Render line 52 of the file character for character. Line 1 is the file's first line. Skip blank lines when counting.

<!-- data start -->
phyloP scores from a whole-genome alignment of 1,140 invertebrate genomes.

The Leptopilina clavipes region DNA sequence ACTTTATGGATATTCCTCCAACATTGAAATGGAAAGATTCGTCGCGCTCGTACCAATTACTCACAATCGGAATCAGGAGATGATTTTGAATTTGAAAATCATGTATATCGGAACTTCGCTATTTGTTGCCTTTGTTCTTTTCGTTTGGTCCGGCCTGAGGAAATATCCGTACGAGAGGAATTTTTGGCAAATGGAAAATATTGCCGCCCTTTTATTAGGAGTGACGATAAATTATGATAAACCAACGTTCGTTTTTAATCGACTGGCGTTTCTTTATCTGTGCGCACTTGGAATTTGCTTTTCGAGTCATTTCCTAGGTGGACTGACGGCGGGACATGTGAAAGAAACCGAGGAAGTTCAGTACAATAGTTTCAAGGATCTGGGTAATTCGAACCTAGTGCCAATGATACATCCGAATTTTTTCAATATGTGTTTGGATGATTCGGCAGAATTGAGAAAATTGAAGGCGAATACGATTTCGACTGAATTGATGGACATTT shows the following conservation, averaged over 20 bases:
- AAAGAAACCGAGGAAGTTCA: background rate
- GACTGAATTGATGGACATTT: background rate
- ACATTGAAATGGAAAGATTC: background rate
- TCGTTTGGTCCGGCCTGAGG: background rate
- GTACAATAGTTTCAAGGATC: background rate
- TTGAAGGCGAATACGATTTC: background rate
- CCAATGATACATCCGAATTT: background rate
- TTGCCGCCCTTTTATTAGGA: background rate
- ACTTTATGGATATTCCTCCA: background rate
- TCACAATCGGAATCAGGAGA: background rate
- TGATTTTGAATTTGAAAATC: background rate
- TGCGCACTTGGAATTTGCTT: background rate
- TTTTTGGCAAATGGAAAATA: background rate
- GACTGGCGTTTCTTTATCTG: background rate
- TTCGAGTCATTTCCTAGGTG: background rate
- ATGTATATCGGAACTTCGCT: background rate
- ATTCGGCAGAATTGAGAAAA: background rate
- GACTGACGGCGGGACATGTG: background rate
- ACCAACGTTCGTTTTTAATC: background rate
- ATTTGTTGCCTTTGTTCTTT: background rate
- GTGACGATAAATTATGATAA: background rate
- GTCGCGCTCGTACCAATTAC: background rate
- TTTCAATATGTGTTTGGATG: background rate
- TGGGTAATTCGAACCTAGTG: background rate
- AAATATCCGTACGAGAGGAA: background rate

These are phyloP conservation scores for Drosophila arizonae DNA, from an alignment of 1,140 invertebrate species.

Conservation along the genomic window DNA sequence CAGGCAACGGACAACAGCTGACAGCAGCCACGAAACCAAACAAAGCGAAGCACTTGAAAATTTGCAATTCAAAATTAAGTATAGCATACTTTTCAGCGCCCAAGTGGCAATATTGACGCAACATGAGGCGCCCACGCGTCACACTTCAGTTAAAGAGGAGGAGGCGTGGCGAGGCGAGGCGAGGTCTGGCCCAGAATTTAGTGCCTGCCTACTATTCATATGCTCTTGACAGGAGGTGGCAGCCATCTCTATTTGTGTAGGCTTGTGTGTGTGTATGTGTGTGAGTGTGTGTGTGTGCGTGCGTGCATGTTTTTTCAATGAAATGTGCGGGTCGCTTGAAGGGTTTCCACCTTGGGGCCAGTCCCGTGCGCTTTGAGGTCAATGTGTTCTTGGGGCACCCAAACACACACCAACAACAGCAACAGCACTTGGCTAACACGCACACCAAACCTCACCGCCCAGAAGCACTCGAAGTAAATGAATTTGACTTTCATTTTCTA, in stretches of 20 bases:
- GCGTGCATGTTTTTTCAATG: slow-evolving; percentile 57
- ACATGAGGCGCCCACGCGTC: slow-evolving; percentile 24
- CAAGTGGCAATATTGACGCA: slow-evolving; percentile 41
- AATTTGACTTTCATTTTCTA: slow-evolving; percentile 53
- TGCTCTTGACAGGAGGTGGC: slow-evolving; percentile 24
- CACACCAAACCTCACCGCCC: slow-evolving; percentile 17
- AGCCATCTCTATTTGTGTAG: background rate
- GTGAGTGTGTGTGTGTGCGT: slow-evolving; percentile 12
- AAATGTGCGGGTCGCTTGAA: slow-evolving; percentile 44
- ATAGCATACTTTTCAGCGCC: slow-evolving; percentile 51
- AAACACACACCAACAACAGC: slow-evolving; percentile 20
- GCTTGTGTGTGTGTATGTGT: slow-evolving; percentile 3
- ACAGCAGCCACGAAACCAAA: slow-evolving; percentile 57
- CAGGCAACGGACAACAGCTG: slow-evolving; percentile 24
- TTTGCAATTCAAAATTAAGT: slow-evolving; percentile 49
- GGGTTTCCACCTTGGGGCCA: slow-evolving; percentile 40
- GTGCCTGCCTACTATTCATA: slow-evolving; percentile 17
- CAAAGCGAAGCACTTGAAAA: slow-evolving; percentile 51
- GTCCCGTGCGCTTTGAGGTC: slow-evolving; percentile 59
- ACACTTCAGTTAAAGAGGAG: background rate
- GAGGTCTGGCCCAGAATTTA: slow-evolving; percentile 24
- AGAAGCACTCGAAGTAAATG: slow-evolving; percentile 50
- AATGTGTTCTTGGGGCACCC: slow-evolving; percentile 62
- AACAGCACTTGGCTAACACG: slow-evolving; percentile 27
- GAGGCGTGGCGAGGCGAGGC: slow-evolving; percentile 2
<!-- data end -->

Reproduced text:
- AATGTGTTCTTGGGGCACCC: slow-evolving; percentile 62